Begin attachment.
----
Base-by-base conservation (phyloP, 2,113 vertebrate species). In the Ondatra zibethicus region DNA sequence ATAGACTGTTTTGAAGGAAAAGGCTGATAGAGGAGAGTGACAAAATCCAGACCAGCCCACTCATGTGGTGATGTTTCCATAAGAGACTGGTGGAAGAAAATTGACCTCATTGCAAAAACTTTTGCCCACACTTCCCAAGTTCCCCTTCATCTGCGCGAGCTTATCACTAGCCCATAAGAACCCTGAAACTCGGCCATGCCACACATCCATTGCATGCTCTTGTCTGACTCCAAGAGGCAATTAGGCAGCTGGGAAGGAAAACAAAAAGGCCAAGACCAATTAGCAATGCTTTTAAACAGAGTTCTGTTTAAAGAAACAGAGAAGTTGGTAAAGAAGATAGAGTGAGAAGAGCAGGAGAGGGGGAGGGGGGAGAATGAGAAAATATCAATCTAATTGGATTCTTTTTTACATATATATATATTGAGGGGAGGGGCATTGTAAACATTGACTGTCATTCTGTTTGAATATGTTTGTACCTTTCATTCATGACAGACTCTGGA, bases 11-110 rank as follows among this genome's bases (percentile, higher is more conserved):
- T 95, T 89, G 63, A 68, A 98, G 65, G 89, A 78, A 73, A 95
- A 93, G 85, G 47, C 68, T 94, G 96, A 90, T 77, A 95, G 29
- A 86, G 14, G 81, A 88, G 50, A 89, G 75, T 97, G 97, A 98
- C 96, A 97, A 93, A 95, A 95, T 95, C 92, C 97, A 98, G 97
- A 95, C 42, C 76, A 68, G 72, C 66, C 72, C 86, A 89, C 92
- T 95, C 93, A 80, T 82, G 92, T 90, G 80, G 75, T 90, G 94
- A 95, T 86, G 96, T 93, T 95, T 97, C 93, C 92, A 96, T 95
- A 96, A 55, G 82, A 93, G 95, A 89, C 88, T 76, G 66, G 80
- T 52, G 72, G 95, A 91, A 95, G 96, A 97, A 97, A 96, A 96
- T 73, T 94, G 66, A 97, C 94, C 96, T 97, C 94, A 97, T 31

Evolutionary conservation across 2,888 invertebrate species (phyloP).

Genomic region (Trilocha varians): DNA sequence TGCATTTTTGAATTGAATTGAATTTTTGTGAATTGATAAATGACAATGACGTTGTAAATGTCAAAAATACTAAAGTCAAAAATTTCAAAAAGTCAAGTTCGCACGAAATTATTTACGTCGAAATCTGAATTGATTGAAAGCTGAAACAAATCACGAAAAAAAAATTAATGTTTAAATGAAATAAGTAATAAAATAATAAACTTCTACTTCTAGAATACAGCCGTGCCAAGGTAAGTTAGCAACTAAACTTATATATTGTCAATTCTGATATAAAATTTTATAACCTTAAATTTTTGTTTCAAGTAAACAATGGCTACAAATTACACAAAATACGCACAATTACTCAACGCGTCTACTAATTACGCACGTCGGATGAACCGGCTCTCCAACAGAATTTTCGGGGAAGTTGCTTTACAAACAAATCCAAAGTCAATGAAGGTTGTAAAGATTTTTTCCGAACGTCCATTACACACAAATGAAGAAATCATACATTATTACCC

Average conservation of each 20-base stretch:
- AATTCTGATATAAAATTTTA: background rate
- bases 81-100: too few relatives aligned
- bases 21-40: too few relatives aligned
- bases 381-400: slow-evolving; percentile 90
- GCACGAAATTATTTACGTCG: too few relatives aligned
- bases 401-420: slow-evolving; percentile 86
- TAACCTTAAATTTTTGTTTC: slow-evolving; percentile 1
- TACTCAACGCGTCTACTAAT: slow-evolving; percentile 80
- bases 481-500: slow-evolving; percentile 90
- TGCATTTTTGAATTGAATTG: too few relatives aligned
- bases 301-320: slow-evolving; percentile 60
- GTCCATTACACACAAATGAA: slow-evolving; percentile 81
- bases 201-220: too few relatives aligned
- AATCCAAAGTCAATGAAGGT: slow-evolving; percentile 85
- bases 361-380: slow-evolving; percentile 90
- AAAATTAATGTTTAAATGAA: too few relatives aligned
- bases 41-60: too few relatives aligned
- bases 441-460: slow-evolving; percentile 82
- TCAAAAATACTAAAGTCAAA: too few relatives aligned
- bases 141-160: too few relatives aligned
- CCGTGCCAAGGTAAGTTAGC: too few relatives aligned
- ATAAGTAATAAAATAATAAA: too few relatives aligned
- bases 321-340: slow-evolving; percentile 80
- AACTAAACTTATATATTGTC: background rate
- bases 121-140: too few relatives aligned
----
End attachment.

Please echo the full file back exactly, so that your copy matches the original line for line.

Base-by-base conservation (phyloP, 2,113 vertebrate species). In the Ondatra zibethicus region DNA sequence ATAGACTGTTTTGAAGGAAAAGGCTGATAGAGGAGAGTGACAAAATCCAGACCAGCCCACTCATGTGGTGATGTTTCCATAAGAGACTGGTGGAAGAAAATTGACCTCATTGCAAAAACTTTTGCCCACACTTCCCAAGTTCCCCTTCATCTGCGCGAGCTTATCACTAGCCCATAAGAACCCTGAAACTCGGCCATGCCACACATCCATTGCATGCTCTTGTCTGACTCCAAGAGGCAATTAGGCAGCTGGGAAGGAAAACAAAAAGGCCAAGACCAATTAGCAATGCTTTTAAACAGAGTTCTGTTTAAAGAAACAGAGAAGTTGGTAAAGAAGATAGAGTGAGAAGAGCAGGAGAGGGGGAGGGGGGAGAATGAGAAAATATCAATCTAATTGGATTCTTTTTTACATATATATATATTGAGGGGAGGGGCATTGTAAACATTGACTGTCATTCTGTTTGAATATGTTTGTACCTTTCATTCATGACAGACTCTGGA, bases 11-110 rank as follows among this genome's bases (percentile, higher is more conserved):
- T 95, T 89, G 63, A 68, A 98, G 65, G 89, A 78, A 73, A 95
- A 93, G 85, G 47, C 68, T 94, G 96, A 90, T 77, A 95, G 29
- A 86, G 14, G 81, A 88, G 50, A 89, G 75, T 97, G 97, A 98
- C 96, A 97, A 93, A 95, A 95, T 95, C 92, C 97, A 98, G 97
- A 95, C 42, C 76, A 68, G 72, C 66, C 72, C 86, A 89, C 92
- T 95, C 93, A 80, T 82, G 92, T 90, G 80, G 75, T 90, G 94
- A 95, T 86, G 96, T 93, T 95, T 97, C 93, C 92, A 96, T 95
- A 96, A 55, G 82, A 93, G 95, A 89, C 88, T 76, G 66, G 80
- T 52, G 72, G 95, A 91, A 95, G 96, A 97, A 97, A 96, A 96
- T 73, T 94, G 66, A 97, C 94, C 96, T 97, C 94, A 97, T 31

Evolutionary conservation across 2,888 invertebrate species (phyloP).

Genomic region (Trilocha varians): DNA sequence TGCATTTTTGAATTGAATTGAATTTTTGTGAATTGATAAATGACAATGACGTTGTAAATGTCAAAAATACTAAAGTCAAAAATTTCAAAAAGTCAAGTTCGCACGAAATTATTTACGTCGAAATCTGAATTGATTGAAAGCTGAAACAAATCACGAAAAAAAAATTAATGTTTAAATGAAATAAGTAATAAAATAATAAACTTCTACTTCTAGAATACAGCCGTGCCAAGGTAAGTTAGCAACTAAACTTATATATTGTCAATTCTGATATAAAATTTTATAACCTTAAATTTTTGTTTCAAGTAAACAATGGCTACAAATTACACAAAATACGCACAATTACTCAACGCGTCTACTAATTACGCACGTCGGATGAACCGGCTCTCCAACAGAATTTTCGGGGAAGTTGCTTTACAAACAAATCCAAAGTCAATGAAGGTTGTAAAGATTTTTTCCGAACGTCCATTACACACAAATGAAGAAATCATACATTATTACCC

Average conservation of each 20-base stretch:
- AATTCTGATATAAAATTTTA: background rate
- bases 81-100: too few relatives aligned
- bases 21-40: too few relatives aligned
- bases 381-400: slow-evolving; percentile 90
- GCACGAAATTATTTACGTCG: too few relatives aligned
- bases 401-420: slow-evolving; percentile 86
- TAACCTTAAATTTTTGTTTC: slow-evolving; percentile 1
- TACTCAACGCGTCTACTAAT: slow-evolving; percentile 80
- bases 481-500: slow-evolving; percentile 90
- TGCATTTTTGAATTGAATTG: too few relatives aligned
- bases 301-320: slow-evolving; percentile 60
- GTCCATTACACACAAATGAA: slow-evolving; percentile 81
- bases 201-220: too few relatives aligned
- AATCCAAAGTCAATGAAGGT: slow-evolving; percentile 85
- bases 361-380: slow-evolving; percentile 90
- AAAATTAATGTTTAAATGAA: too few relatives aligned
- bases 41-60: too few relatives aligned
- bases 441-460: slow-evolving; percentile 82
- TCAAAAATACTAAAGTCAAA: too few relatives aligned
- bases 141-160: too few relatives aligned
- CCGTGCCAAGGTAAGTTAGC: too few relatives aligned
- ATAAGTAATAAAATAATAAA: too few relatives aligned
- bases 321-340: slow-evolving; percentile 80
- AACTAAACTTATATATTGTC: background rate
- bases 121-140: too few relatives aligned